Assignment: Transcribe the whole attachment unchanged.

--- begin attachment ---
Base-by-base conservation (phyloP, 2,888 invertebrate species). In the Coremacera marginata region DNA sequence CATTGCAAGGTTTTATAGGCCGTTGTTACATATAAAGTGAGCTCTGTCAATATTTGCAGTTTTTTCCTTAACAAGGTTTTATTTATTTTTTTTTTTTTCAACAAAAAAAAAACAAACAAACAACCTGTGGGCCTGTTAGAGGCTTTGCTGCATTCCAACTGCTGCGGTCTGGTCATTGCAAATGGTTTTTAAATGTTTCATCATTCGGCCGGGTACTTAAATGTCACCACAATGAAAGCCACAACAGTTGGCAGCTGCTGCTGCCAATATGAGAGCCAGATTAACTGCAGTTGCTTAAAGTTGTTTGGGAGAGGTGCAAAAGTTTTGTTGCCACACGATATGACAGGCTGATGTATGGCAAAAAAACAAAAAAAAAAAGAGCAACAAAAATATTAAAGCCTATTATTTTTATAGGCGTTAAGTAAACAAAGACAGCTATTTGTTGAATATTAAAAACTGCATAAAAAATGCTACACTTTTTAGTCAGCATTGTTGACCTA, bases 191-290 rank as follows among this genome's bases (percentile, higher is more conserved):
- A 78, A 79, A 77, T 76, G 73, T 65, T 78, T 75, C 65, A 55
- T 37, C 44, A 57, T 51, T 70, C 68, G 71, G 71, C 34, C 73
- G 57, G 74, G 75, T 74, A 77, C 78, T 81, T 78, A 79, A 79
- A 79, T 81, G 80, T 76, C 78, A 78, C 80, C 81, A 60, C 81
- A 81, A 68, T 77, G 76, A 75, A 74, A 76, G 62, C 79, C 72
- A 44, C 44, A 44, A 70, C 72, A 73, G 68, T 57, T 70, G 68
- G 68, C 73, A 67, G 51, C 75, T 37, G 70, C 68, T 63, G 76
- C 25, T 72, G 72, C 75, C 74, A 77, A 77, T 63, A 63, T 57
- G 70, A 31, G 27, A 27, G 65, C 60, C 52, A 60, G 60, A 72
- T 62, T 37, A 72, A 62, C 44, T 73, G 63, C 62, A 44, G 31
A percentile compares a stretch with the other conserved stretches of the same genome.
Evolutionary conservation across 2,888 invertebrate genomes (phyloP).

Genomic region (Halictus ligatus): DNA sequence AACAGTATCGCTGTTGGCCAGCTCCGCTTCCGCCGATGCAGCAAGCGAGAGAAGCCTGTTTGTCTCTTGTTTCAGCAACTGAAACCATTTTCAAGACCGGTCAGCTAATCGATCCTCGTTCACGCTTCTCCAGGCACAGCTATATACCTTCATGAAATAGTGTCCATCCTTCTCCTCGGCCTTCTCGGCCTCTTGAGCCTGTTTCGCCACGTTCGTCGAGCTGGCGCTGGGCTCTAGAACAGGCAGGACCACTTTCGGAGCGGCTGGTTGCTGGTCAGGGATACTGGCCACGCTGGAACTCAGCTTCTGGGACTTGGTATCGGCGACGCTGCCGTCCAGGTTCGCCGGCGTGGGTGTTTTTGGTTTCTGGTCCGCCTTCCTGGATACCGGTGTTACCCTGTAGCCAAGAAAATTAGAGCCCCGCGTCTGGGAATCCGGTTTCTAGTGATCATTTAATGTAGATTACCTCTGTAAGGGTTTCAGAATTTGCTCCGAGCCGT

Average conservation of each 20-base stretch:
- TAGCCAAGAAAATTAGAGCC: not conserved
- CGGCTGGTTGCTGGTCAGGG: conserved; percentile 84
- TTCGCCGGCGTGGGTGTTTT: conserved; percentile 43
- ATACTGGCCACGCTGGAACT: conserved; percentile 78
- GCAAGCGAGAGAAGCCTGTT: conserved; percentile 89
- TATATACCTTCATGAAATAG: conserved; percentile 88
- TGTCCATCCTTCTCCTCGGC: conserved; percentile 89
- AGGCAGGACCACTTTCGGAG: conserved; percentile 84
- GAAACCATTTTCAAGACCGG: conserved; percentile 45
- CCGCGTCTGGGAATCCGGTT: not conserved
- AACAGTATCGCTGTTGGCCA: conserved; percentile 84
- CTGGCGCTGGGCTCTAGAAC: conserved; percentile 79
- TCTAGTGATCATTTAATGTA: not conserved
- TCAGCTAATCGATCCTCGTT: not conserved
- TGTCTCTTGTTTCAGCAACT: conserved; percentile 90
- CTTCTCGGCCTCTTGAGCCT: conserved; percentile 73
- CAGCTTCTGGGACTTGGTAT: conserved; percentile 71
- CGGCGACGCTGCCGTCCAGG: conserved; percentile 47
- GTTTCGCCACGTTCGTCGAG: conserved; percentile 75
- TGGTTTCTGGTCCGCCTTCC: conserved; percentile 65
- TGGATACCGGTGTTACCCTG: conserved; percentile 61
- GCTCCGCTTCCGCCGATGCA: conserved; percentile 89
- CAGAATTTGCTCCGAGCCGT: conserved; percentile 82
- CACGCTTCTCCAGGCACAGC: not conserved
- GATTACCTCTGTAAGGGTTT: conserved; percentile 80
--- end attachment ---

Base-by-base conservation (phyloP, 2,888 invertebrate species). In the Coremacera marginata region DNA sequence CATTGCAAGGTTTTATAGGCCGTTGTTACATATAAAGTGAGCTCTGTCAATATTTGCAGTTTTTTCCTTAACAAGGTTTTATTTATTTTTTTTTTTTTCAACAAAAAAAAAACAAACAAACAACCTGTGGGCCTGTTAGAGGCTTTGCTGCATTCCAACTGCTGCGGTCTGGTCATTGCAAATGGTTTTTAAATGTTTCATCATTCGGCCGGGTACTTAAATGTCACCACAATGAAAGCCACAACAGTTGGCAGCTGCTGCTGCCAATATGAGAGCCAGATTAACTGCAGTTGCTTAAAGTTGTTTGGGAGAGGTGCAAAAGTTTTGTTGCCACACGATATGACAGGCTGATGTATGGCAAAAAAACAAAAAAAAAAAGAGCAACAAAAATATTAAAGCCTATTATTTTTATAGGCGTTAAGTAAACAAAGACAGCTATTTGTTGAATATTAAAAACTGCATAAAAAATGCTACACTTTTTAGTCAGCATTGTTGACCTA, bases 191-290 rank as follows among this genome's bases (percentile, higher is more conserved):
- A 78, A 79, A 77, T 76, G 73, T 65, T 78, T 75, C 65, A 55
- T 37, C 44, A 57, T 51, T 70, C 68, G 71, G 71, C 34, C 73
- G 57, G 74, G 75, T 74, A 77, C 78, T 81, T 78, A 79, A 79
- A 79, T 81, G 80, T 76, C 78, A 78, C 80, C 81, A 60, C 81
- A 81, A 68, T 77, G 76, A 75, A 74, A 76, G 62, C 79, C 72
- A 44, C 44, A 44, A 70, C 72, A 73, G 68, T 57, T 70, G 68
- G 68, C 73, A 67, G 51, C 75, T 37, G 70, C 68, T 63, G 76
- C 25, T 72, G 72, C 75, C 74, A 77, A 77, T 63, A 63, T 57
- G 70, A 31, G 27, A 27, G 65, C 60, C 52, A 60, G 60, A 72
- T 62, T 37, A 72, A 62, C 44, T 73, G 63, C 62, A 44, G 31
A percentile compares a stretch with the other conserved stretches of the same genome.
Evolutionary conservation across 2,888 invertebrate genomes (phyloP).

Genomic region (Halictus ligatus): DNA sequence AACAGTATCGCTGTTGGCCAGCTCCGCTTCCGCCGATGCAGCAAGCGAGAGAAGCCTGTTTGTCTCTTGTTTCAGCAACTGAAACCATTTTCAAGACCGGTCAGCTAATCGATCCTCGTTCACGCTTCTCCAGGCACAGCTATATACCTTCATGAAATAGTGTCCATCCTTCTCCTCGGCCTTCTCGGCCTCTTGAGCCTGTTTCGCCACGTTCGTCGAGCTGGCGCTGGGCTCTAGAACAGGCAGGACCACTTTCGGAGCGGCTGGTTGCTGGTCAGGGATACTGGCCACGCTGGAACTCAGCTTCTGGGACTTGGTATCGGCGACGCTGCCGTCCAGGTTCGCCGGCGTGGGTGTTTTTGGTTTCTGGTCCGCCTTCCTGGATACCGGTGTTACCCTGTAGCCAAGAAAATTAGAGCCCCGCGTCTGGGAATCCGGTTTCTAGTGATCATTTAATGTAGATTACCTCTGTAAGGGTTTCAGAATTTGCTCCGAGCCGT

Average conservation of each 20-base stretch:
- TAGCCAAGAAAATTAGAGCC: not conserved
- CGGCTGGTTGCTGGTCAGGG: conserved; percentile 84
- TTCGCCGGCGTGGGTGTTTT: conserved; percentile 43
- ATACTGGCCACGCTGGAACT: conserved; percentile 78
- GCAAGCGAGAGAAGCCTGTT: conserved; percentile 89
- TATATACCTTCATGAAATAG: conserved; percentile 88
- TGTCCATCCTTCTCCTCGGC: conserved; percentile 89
- AGGCAGGACCACTTTCGGAG: conserved; percentile 84
- GAAACCATTTTCAAGACCGG: conserved; percentile 45
- CCGCGTCTGGGAATCCGGTT: not conserved
- AACAGTATCGCTGTTGGCCA: conserved; percentile 84
- CTGGCGCTGGGCTCTAGAAC: conserved; percentile 79
- TCTAGTGATCATTTAATGTA: not conserved
- TCAGCTAATCGATCCTCGTT: not conserved
- TGTCTCTTGTTTCAGCAACT: conserved; percentile 90
- CTTCTCGGCCTCTTGAGCCT: conserved; percentile 73
- CAGCTTCTGGGACTTGGTAT: conserved; percentile 71
- CGGCGACGCTGCCGTCCAGG: conserved; percentile 47
- GTTTCGCCACGTTCGTCGAG: conserved; percentile 75
- TGGTTTCTGGTCCGCCTTCC: conserved; percentile 65
- TGGATACCGGTGTTACCCTG: conserved; percentile 61
- GCTCCGCTTCCGCCGATGCA: conserved; percentile 89
- CAGAATTTGCTCCGAGCCGT: conserved; percentile 82
- CACGCTTCTCCAGGCACAGC: not conserved
- GATTACCTCTGTAAGGGTTT: conserved; percentile 80